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Lileks discusses the different shades of social conservatism in today's Bleat, in the context of being mau-maued by some local yokel who thinks JL is not a true social conservative because Gnat goes to a public school. Oh, the horror. Oh, the huge manatee. If that's the make-or-break bright line that divides the True Believers from the Godless Masses Sunk In Sin, that wing of the MN GOP is going to consist of about a dozen couples in Edina and Circle Pines, all of whom probably voted for Klobuchar last fall anyway the wealthy treacherous bastards.

The reality is that you can support the idea of giving parents educational options while subjecting your own offspring to the public schools. I did it. Mitch Berg does it. My father did it in his day, and all three of us would laugh in your face if you told us we were Cast Out from the conservative ranks for that one failure. There are plenty of reasons why you might send your child to the public schools. Poverty is one, which both Mitch and I are familiar with. You may not be happy with the private schools either, which was the case with my parents. (Dad was of the firm opinion that a Catholic school not 100% staffed with monks or nuns wasn't worthy of the name, but then he grew up in a different age.) Conversely, you may be happy with the local school, which seems to be the case with the Lileks family. It's not a matter of hypocrisy, it's a matter of exercising choice - which is something we'd like to see a lot more of in education.

Comments

( 6 comments — Leave a comment )
huladavid
Feb. 9th, 2007 03:19 pm (UTC)
Speaking of Catholic schools not staffed by nuns or monks (alive, alive o), I find it rather funny that my atheist sister spent a year or so teaching in a Catholic shool.

Still give my sister giggles as well.
wombat_socho
Feb. 9th, 2007 05:06 pm (UTC)
Well, that was precisely the sort of thing my father wanted to avoid. Considering the way some of the Brothers and Sisters were acting in the 1960s and 70s, though, I can't help wondering whether I wouldn't have been better off with an atheist. Eh. I turned out kinda sorta okay as far as Dad was concerned, so it's all good.
qob
Feb. 9th, 2007 04:01 pm (UTC)
I always find it somewhat off-putting that in the math of left-right, my libertarian impulses push me to the left in the Political Compass. The idea that "It's nobodies gawddamned business" is a leftist trait seems shallow at best.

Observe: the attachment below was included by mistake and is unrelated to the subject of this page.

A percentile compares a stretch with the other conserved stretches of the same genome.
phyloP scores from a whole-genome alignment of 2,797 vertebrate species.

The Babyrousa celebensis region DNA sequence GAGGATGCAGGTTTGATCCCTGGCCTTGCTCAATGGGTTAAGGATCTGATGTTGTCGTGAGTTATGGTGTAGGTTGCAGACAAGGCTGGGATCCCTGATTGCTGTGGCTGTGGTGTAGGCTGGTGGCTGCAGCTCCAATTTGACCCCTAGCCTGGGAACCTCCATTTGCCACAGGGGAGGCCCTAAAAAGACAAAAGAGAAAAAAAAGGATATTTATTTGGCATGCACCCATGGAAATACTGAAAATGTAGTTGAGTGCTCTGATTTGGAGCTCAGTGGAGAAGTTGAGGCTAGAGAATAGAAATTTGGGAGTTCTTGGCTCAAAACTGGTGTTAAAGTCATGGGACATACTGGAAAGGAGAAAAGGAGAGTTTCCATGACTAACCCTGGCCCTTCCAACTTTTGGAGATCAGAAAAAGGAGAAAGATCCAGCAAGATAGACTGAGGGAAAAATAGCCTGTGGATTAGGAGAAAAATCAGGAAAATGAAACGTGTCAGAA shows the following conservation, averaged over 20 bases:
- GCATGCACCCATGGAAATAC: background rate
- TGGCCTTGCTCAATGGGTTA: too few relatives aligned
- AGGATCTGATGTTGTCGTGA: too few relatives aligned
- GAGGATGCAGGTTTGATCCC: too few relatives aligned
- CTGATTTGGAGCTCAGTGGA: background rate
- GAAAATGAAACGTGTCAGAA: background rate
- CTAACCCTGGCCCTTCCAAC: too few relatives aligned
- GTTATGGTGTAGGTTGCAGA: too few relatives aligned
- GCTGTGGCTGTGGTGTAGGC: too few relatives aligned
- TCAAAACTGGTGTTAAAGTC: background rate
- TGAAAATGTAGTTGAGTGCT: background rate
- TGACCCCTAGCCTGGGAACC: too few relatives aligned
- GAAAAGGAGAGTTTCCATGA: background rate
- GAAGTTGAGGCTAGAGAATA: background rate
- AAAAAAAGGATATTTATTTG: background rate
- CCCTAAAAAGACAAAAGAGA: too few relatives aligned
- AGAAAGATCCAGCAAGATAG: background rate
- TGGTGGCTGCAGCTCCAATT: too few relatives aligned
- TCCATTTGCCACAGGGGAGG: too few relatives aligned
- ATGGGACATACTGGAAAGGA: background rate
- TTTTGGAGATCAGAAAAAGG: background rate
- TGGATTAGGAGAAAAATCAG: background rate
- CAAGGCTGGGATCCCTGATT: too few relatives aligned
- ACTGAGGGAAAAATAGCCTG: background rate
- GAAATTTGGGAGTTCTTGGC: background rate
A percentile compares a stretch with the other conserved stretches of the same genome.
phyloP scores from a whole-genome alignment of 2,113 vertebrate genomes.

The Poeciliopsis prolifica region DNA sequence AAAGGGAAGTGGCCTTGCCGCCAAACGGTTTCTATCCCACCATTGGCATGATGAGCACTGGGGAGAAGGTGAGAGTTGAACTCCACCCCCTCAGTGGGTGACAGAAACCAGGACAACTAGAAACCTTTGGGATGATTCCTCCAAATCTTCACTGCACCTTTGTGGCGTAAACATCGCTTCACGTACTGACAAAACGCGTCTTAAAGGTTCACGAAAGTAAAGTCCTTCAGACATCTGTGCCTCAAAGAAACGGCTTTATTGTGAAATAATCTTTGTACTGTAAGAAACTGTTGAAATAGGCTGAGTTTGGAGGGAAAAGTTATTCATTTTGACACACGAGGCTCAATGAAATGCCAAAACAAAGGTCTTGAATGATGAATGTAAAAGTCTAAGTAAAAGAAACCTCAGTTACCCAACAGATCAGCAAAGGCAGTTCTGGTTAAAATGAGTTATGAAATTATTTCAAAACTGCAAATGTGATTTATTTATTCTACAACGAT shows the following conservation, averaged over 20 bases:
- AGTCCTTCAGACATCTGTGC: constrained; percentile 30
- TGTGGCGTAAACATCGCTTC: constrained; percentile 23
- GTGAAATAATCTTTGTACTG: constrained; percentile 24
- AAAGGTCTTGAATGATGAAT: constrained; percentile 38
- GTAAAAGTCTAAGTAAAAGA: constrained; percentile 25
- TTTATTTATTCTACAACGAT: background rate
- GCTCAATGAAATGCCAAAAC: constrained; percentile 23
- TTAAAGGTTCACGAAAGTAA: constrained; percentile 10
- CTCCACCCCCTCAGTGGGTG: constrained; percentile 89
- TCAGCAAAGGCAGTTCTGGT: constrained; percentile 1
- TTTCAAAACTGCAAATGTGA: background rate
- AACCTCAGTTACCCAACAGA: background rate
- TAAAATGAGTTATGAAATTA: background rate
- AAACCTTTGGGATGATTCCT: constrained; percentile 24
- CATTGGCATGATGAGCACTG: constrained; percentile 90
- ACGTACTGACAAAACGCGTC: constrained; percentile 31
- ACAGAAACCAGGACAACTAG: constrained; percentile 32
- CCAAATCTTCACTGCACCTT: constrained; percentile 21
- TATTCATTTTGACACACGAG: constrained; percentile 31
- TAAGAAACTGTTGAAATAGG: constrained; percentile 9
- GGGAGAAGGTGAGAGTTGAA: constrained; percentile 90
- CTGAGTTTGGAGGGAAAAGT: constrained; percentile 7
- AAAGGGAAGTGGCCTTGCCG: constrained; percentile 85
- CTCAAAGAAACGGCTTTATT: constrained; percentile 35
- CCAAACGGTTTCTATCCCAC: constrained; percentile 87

I also find it amusing that a parochial education is the innoculation against radicalism. I went to 12 years of Catholic school, including 4 years at a prep-seminary and ended up a Communist. I'm better now.
wombat_socho
Feb. 9th, 2007 05:11 pm (UTC)
The idea that "It's nobodies gawddamned business" is a leftist trait seems shallow at best.
It's a classically liberal position, but the Left hasn't been liberal since the McGovernites took over the Democratic Party in the 70s.

Is it the education or the upbringing? My education was relentlessly secular, but both my parents were fervent Catholics and conservative Republicans as of 1968 (maybe earlier; ISTR my father saying the last Democrat presidential candidate he'd voted for was JFK) and despite occasional wobbles into libertarianism I've been a staunch supporter of the Generalissimo of the GOP.
digex
Feb. 11th, 2007 04:22 am (UTC)
yeah, the school thing raises its ugly head - the J unit is
5 now, and Kindergarten looms. Being agnostic, it is
fun to see the various schools, secular, and god-fearing,
and trying to keep them straight.

I am from public schools, so I tend to say why not try them,
but some investigation yields mucho data that "these are not your
fathers public schools" meaning ME. I judged a science fair this
past weekend, 4th thru 6th grades, local Maryland public school
where I know several teachers so I and others get to come in and
do the judging - lots of fun, but I have to say that hands down
my 5 year old (in pre-K right now, and NOT an academic one, just
a play and do art and have fun one) can intellectually kick the ass
of every 4th grader there, every 5th grader with the exception of a
handful, and fully 50% of the 6th grade class. OK, maybe I got an
exceptionally weak string of players, lets say at least 25% of the
6th graders (and likely better than that - I think I am giving away
too many points there)

unfair, and not a real good measure I am sure. There seem to be a
lot of issues with the public schools.

private schools, even if you find one of the god-teams to underight
the costs (in return for a wee bit of god-team programming (uh, education)
for your kid) are like college tuitions of yore, over $10k a year now for full
time (and I have seen $20k quoted at a couple of high end places)

yowza! for kindergarten! oy! I want to hire one of those marine combat
chicks back from the war and maker her my kids bodyguard and send her
to public school - but likely I would have to throw for the metal-detector-
proof ceramet MP5K and if you average the cost of THAT little beauty into
the education costs it is an extra couple of grand a year - the ceramet ones
are so secret that you have to know someone who knows someone.... strangely
the BEST connection to get one is to have your kid in a school with one of those
guys kids.... wow, this does get circular.

yeah, this school thing it tough in many dimensions.

doug


wombat_socho
Feb. 11th, 2007 06:06 am (UTC)
In your case it might actually make sense to get your kids a governess and home-school. That way you can still have the ex-Marine on premises with the MP5 and not have to worry about the public school metal detectors.
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